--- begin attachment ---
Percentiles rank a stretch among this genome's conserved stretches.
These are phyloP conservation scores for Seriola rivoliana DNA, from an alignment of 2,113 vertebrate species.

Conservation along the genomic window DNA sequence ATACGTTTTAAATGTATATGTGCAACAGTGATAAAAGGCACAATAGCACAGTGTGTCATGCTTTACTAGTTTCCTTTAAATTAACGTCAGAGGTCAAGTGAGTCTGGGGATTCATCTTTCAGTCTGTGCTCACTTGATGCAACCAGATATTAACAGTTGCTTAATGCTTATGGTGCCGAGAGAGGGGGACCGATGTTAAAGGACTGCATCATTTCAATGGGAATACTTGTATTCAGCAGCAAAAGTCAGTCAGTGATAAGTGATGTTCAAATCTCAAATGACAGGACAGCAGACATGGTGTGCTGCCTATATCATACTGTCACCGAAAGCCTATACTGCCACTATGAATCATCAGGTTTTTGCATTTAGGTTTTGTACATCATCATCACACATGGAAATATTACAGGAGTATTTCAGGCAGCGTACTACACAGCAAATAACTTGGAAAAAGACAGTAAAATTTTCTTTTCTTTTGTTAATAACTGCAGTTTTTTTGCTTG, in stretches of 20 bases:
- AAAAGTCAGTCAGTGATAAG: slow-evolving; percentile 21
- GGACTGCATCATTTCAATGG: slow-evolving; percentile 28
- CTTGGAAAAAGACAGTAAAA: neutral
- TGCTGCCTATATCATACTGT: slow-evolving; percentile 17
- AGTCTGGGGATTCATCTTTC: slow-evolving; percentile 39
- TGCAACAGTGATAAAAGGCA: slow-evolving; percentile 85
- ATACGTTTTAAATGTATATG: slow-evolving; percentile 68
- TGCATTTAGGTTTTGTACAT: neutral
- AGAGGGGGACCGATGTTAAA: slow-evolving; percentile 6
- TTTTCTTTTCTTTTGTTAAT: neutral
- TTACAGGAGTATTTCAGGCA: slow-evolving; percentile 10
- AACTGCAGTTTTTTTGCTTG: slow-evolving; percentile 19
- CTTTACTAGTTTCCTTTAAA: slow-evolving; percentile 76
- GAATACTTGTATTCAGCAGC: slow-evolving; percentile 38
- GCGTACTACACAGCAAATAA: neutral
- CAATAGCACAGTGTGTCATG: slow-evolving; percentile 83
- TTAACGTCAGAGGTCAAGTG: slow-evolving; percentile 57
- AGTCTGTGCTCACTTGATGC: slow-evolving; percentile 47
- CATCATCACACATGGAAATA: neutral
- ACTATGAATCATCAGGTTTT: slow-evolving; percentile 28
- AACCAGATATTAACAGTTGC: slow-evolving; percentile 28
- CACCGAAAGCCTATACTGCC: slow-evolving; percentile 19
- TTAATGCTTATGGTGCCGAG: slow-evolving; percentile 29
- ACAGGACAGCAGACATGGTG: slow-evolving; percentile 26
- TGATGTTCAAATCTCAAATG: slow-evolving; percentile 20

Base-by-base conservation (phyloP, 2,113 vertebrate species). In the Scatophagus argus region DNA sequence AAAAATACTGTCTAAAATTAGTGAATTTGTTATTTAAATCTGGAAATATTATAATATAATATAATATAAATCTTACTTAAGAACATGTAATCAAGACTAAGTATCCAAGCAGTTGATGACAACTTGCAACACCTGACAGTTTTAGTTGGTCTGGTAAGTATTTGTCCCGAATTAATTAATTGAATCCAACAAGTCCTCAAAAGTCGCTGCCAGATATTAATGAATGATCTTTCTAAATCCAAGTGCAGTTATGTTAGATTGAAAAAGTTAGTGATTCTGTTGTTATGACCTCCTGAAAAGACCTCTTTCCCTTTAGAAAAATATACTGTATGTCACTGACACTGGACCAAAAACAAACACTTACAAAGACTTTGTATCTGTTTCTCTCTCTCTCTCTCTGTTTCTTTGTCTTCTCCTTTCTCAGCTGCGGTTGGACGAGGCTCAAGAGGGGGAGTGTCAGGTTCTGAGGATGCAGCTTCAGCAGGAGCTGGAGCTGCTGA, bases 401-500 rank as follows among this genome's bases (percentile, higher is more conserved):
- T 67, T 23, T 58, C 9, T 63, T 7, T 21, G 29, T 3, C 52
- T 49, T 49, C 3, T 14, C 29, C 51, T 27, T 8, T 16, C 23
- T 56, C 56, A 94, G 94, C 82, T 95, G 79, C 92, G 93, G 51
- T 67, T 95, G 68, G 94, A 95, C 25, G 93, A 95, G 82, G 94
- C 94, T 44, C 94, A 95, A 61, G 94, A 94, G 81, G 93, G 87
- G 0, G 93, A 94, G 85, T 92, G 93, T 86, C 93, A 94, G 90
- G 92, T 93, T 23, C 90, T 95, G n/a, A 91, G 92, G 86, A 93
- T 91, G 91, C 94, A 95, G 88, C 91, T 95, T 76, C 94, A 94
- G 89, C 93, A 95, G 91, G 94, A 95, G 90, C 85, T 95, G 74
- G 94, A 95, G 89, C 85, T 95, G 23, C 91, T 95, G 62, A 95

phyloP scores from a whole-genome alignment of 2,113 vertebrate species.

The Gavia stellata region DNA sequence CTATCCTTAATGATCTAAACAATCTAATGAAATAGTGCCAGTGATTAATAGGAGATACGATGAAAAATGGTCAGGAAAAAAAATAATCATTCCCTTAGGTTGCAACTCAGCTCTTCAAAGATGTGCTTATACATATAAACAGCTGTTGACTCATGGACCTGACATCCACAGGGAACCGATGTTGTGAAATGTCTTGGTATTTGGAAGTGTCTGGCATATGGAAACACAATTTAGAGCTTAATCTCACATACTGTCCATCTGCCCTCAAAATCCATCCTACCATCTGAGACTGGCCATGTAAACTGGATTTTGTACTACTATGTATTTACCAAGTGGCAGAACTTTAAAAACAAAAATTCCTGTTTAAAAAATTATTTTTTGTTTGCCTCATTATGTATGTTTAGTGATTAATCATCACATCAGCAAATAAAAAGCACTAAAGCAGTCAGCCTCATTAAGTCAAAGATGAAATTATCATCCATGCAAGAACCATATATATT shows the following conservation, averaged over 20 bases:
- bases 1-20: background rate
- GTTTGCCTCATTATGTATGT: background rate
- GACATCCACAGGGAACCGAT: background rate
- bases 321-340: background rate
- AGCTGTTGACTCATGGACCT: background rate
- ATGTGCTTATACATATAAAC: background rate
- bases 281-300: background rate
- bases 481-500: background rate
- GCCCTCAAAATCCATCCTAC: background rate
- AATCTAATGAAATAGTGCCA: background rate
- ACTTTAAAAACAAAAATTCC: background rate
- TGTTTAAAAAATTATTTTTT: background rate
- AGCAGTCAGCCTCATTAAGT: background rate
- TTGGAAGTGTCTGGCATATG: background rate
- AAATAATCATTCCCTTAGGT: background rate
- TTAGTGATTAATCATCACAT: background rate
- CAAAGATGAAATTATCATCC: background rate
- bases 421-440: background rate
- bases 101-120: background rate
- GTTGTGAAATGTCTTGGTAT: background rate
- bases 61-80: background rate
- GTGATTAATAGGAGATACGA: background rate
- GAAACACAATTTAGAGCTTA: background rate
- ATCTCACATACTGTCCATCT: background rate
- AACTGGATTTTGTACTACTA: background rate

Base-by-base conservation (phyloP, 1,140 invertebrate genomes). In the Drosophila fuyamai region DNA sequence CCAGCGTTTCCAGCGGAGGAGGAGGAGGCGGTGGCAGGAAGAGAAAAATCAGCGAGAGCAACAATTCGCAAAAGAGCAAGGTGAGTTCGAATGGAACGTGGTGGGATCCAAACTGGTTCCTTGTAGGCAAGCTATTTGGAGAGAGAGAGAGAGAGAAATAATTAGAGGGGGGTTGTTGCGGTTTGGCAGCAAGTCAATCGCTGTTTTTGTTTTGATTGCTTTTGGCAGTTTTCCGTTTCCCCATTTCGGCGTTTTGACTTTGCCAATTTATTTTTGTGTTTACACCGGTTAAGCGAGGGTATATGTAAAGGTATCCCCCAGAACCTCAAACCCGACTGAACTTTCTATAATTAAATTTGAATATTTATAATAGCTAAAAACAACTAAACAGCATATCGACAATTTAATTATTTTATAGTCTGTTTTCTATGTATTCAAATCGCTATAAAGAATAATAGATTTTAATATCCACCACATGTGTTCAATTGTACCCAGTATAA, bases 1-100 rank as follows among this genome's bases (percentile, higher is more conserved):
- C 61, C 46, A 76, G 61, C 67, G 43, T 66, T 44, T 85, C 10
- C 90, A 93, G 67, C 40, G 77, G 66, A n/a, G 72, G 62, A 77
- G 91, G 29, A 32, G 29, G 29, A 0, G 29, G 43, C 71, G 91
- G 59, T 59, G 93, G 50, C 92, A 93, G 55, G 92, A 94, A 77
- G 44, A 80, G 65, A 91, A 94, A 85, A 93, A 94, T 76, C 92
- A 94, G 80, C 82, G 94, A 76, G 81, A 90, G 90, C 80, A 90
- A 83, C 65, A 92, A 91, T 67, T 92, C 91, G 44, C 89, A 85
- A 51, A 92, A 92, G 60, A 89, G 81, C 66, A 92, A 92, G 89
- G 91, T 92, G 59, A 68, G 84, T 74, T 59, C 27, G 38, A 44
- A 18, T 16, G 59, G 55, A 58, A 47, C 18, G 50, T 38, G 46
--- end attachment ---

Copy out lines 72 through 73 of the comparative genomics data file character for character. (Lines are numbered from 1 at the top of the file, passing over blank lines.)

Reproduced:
- G 44, A 80, G 65, A 91, A 94, A 85, A 93, A 94, T 76, C 92
- A 94, G 80, C 82, G 94, A 76, G 81, A 90, G 90, C 80, A 90